A credit score is a number, from 350 to 850, used to track a consumer’s financial responsibility. The higher your score, the more likely you are to pay bills on time and responsibly mange your finances. Low credit scores are usually earned by missing payments, racking up credit card bills, or failing to pay bills completely. This is why lenders, employers, and landlords put so much importance on a person’s credit score.

What Information Impacts Credit Scores?

Many of your financial choices will affect your credit score. However, your credit score is not based on your income, how well you invest your money, or how much you have in the bank; it is mainly based on how responsibly you handle credit. This means whether you pay your bills and if you manage to do so on time.

Other factors that affect your score are the size of your debt, the type of accounts you own, how old your accounts are, and whether you have recently applied for new credit. When figuring your credit rating, the credit bureaus will take all of these things into consideration.

How Negative Information Affects My Credit Score

There are many different things that can negatively affect your credit score. Examples are late or missed payments, foreclosure, debt in collections, judgements, tax liens, and bankruptcy. If you fail to pay a debt, the account may show up as “charged-off” on your credit report. This does not mean that you no longer owe the debt. It just means that the company has chosen to write the account off as a loss for tax purposes. You will probably notice that the same account is currently in collections. You could ask yourself should I get my credit score?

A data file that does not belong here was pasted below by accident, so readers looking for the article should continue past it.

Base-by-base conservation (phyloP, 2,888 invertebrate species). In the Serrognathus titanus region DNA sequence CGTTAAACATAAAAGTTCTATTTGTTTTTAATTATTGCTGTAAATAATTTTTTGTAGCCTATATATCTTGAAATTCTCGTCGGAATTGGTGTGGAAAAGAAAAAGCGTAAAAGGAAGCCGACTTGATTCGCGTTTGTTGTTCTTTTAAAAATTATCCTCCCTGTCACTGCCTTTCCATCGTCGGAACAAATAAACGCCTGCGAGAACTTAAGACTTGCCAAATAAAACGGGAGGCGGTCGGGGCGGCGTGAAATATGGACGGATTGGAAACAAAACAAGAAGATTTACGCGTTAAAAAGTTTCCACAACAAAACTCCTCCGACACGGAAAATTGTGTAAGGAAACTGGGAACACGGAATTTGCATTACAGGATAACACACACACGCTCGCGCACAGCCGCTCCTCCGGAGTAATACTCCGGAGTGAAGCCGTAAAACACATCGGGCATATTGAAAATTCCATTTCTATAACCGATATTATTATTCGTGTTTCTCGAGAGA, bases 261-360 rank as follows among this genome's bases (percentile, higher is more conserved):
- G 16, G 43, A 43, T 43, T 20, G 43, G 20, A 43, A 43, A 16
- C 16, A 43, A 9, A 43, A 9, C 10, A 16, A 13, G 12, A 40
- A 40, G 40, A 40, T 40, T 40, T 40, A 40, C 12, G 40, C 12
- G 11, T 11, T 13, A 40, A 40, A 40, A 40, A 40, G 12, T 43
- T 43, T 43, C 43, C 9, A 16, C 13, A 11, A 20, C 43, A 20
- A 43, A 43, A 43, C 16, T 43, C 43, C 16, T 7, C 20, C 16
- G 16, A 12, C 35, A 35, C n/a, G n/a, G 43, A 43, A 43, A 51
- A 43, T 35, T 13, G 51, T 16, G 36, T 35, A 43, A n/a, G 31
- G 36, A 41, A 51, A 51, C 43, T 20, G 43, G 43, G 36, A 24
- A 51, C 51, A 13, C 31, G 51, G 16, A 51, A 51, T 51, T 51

A charged-off account will remain on your credit report for 7 years, plus the six months it was late before it was charged off. Most of the other negative information will also remain on your credit report for seven years. These negative reportings will lower your score the most in the beginning. Once they have been on your credit report for several years, they will stop having such a large impact. Once the 7 year period is up, they won’t affect your credit rating at all.

There are two exceptions to this seven year rule. If you file for Chapter 7 bankruptcy, this will be visible for 10 years. Also, anytime you apply for a credit card or loan, a company will access your credit report, which can negatively impact your score. Credit inquiries will remain on your credit report for two years, but will only affect your score for one.

How Positive Information Can Improve Your Credit

Positive information, like paying down a credit card or paying bills on time, will increase your score. Unfortunately, each time you make a payment, that information will not necessarily be added to your report. How often a creditor reports information to the credit bureaus depends on their schedule, but many do report monthly.

These positive changes will usually increase your score within 30 days of the reporting. So if you are working on improving your credit score, you will need to check your reports frequently. It’s also important to make sure that negative information disappears off of your credit report in a timely manner. If it does not, you will need to contact the credit bureaus to correct any inaccuracies in your reports.